An innovative new wheelchair is helping users to navigate by shifting their body weight to the left or right; essentially, the backrest responds to the weight and acts as a steering wheel. The chair is called the “Reagiro” and was invented by Swiss Design Engineer Reto Togni.
If you have ever used a wheelchair temporarily or are among the about 1.5 million Americans and 132 million people on Earth who need a wheelchair regularly, you may be aware of how difficult it is to use one’s hands for other tasks while powering and steering the wheels. One of the main design advantages of the Reagiro, which is not yet on the market, is that it frees up one or both of the user’s hands for other tasks, such as holding a phone, coffee or other object of daily life. The designer also thinks tilting the chair will add a degree of novelty and enjoyment for users.
Along with being more convenient to steer, Togni believes his creation can potentially relieve or prevent some of the repetitive stress injuries common to wheelchair users’ arms. Steering it through lateral tilting may also prove to be an effective core workout.
Carpal tunnel syndrome and shoulder pain --specifically rotator cuff strain and impingement syndrome -- are among the most common injuries faced by wheelchair users, particularly in cases of “overuse,” according to the National Center on Health, Physical Activity and Disability. Power-assist wheelchairs are sometimes chosen to relieve some of the strain of manual operation.
According to the description of the wheelchair on Togni's site:
Tilting sideways for steering is closely connected to fun, delight and a sense of freedom. Simultaneously, as it no longer matters where the kinetic energy comes from, one can very easily move one-handedly, leaving room for a cup of coffee, a smartphone or an umbrella. On the medical side it has shown potential through stimulating core muscles and relieving the hands. A lot of the breaking efforts for changing or keeping direction are rendered obsolete.”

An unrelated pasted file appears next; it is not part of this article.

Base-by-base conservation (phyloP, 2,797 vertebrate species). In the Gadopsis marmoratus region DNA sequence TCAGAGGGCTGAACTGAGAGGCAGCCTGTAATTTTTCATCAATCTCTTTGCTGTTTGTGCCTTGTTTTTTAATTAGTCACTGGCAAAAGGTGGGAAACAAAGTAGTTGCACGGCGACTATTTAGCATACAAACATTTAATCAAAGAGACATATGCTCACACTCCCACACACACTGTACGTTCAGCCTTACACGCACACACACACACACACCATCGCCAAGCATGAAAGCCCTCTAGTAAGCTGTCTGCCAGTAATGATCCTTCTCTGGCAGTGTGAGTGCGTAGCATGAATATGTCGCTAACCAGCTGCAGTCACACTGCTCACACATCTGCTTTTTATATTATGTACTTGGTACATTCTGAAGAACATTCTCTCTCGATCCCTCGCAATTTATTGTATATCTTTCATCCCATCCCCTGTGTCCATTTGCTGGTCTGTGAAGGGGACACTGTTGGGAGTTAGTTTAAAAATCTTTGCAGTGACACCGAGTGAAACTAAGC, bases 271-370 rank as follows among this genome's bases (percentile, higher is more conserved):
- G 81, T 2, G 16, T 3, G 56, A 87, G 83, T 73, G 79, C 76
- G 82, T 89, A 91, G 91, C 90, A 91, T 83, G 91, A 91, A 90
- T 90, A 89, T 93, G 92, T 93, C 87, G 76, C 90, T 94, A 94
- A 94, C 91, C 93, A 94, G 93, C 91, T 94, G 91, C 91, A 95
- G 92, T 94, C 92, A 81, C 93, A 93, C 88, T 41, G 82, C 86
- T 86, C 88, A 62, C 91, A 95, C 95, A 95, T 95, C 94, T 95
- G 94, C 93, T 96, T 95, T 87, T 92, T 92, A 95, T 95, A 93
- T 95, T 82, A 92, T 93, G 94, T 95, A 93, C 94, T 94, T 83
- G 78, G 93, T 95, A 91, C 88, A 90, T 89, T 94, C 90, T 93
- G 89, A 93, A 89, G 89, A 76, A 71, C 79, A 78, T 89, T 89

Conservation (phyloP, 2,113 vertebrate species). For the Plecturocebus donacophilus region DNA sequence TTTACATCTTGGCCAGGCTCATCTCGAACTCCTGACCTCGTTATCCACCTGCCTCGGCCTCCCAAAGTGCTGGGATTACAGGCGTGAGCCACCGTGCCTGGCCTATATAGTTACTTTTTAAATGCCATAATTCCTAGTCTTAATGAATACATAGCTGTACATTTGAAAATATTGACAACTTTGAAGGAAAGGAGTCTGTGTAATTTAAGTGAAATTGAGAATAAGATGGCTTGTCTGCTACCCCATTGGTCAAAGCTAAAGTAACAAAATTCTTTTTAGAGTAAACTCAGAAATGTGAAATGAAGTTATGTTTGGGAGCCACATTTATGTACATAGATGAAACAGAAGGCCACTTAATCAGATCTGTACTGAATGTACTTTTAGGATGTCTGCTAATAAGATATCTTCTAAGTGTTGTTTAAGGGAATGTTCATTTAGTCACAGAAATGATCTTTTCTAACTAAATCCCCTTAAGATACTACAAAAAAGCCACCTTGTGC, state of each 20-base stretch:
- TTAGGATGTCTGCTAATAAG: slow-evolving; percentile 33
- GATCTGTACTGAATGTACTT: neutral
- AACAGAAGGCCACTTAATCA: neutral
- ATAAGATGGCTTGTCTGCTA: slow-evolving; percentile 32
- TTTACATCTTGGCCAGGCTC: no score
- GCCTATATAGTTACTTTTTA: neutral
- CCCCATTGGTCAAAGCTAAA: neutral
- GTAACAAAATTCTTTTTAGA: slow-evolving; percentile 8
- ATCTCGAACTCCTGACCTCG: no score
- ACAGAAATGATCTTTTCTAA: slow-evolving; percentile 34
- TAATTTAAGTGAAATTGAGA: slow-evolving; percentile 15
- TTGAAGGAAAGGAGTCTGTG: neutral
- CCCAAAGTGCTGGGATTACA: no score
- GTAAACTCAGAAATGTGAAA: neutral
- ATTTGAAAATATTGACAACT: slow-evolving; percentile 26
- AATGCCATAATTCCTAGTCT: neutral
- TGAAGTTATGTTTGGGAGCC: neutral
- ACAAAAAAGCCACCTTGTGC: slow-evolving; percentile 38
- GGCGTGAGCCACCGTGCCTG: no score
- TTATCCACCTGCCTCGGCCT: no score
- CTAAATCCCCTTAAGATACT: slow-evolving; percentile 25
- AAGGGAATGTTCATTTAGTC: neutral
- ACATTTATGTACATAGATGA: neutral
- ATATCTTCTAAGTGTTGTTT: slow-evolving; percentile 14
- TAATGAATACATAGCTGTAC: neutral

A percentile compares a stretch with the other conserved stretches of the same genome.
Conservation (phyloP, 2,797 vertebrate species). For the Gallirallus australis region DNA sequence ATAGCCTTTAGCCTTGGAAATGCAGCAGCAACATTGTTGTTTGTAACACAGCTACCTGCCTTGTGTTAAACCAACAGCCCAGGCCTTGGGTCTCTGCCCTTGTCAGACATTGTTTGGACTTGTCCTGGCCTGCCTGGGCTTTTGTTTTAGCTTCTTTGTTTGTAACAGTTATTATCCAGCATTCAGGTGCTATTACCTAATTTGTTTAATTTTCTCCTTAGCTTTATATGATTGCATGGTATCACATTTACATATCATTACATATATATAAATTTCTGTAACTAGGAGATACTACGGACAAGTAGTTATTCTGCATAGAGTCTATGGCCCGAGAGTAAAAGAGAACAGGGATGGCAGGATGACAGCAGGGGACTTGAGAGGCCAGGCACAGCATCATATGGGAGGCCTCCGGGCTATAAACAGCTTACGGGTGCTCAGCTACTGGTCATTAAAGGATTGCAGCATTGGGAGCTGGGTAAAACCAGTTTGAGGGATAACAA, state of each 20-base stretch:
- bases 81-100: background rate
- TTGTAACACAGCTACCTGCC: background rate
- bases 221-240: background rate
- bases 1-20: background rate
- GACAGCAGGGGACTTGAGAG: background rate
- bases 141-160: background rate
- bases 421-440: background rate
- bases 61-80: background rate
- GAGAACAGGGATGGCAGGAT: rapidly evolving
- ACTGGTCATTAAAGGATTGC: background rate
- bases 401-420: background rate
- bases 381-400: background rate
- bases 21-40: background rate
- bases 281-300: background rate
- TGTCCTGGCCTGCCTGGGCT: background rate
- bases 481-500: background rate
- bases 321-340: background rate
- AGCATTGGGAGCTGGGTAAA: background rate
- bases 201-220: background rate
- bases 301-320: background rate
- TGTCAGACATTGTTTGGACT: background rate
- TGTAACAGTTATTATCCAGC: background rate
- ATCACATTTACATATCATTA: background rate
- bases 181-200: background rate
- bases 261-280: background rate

Togni adds that these “are hypothetical benefits at this stage that need to be explored in a clinical trial.”
Togni’s wheelchair features a smaller set of front wheels that can turn left or right. When the user leans to one side or the other, the backrest, which is linked to the front axle, begins to direct the chair into a curving turn. Kieron Marchese of Design Boom points out that this patent-pending style of automatic mechanical body-weight pivoting may make turning safer and reduce the chance of tipping. The Reagiro will likely not be available for several years, Gizmodo reports.
The Reagiro won the Snowdon Trust Award for Disability at the Helen Hamlyn Design Awards. Togni studied at the Zurich University of the Arts and the Royal College of Art and Imperial College London. He believes, “shaping products is intrinsically tied to shaping society.” Explore more of his work on his site and view the Reagiro in action below.